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- ICI Comment Letters
By Federal Express
September 15, 2000
Mr. Len Farber
General Director, Legislation
Tax Legislation Division
Department of Finance Canada
17th Floor, East Tower, 140 O’Connor Street
RE: Legislative Proposals on Taxation of Foreign Investment Entities
Dear Mr. Farber:
On behalf of the U.S. mutual fund industry, the Investment Company Institute1 strongly supports the recent announcement by the Department of Finance that the legislative proposals2 governing investments by Canadians in foreign investment entities ("FIEs") should be modified to exempt U.S. mutual funds treated as regulated investment companies ("RICs") from their application.3 This modification to the FIE proposals effectively would preserve the exemption for RICs that exists under the current foreign investment fund rules.
We agree with the Department of Finance that the tax policy objectives of the FIE proposals—"that of annual recognition of the FIE’s income or growth"4 can be met without subjecting RICs to their provisions. In particular, RICs do not offer investors, including Canadian investors, tax deferral opportunities because RICs must distribute (1) at least 98 percent of their income and gains realized during the year to avoid paying a U.S. federal excise tax and (2) 100 percent of their realized income and gains on a fiscal year basis to eliminate U.S. federal income taxes at the fund level.5
We appreciate the opportunity to express our support for the Department of Finance’s proposal to exempt RICs from the application of the pending FIE legislation. If we can provide additional information regarding this matter, please do not hesitate to contact me at 202/371-5436.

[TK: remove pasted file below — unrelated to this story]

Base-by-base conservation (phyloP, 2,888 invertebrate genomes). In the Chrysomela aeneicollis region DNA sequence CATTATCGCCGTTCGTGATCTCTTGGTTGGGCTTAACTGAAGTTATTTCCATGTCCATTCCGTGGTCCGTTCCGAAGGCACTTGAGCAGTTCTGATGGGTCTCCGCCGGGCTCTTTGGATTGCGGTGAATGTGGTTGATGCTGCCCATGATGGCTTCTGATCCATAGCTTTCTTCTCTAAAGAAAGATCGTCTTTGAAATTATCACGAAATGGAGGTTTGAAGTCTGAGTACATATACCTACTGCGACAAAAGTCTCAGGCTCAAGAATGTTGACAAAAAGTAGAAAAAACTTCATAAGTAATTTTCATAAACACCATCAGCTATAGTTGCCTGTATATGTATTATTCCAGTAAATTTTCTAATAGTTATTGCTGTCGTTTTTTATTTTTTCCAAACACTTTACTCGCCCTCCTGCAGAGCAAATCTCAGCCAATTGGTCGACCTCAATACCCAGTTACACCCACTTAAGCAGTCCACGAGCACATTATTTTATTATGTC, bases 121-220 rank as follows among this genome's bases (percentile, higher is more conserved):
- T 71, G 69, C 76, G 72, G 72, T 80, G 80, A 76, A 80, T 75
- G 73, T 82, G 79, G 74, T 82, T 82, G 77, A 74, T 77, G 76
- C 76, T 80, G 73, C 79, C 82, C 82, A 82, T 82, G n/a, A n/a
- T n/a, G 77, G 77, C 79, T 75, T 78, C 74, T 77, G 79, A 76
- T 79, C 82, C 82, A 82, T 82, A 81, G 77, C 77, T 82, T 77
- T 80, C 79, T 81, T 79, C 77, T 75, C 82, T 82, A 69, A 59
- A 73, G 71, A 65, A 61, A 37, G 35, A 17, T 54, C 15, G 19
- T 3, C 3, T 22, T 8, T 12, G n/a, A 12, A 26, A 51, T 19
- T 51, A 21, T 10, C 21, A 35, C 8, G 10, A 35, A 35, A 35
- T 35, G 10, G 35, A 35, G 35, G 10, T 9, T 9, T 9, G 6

Deanna J. Flores
1 The Investment Company Institute is the national association of the American investment company industry. Its membership includes 8,239 open-end investment companies ("mutual funds"), 489 closed-end investment companies and 8 sponsors of unit investment trusts. Its mutual fund members have assets of about $7.047 trillion, accounting for approximately 95% of total industry assets, and over 83.5 million individual shareholders.
2 Legislative Proposals and Explanatory Notes on Taxation of Non-Resident Trusts and Foreign Investment Entities, released June 22, 2000 (the "FIE proposals").
3 Under the FIE proposals, a Canadian taxpayer who held an investment in a FIE generally would be taxed each year on the FIE’s realized income, as well as the unrealized gains in the securities held by the FIE pursuant to a "mark-to-market" regime. Income recognition would thereby be accelerated to the taxpayer and any includible amounts would be fully taxable on an ordinary income basis.
4 Finance Canada News Release 2000-064 (September 7, 2000) (the "Release").
5 In addition, as noted in the Release, U.S. mutual funds annually must distribute at least 90 percent of their "investment company taxable income" (which includes interest, dividends and realized short-term capital gains) in order to qualify as a RIC.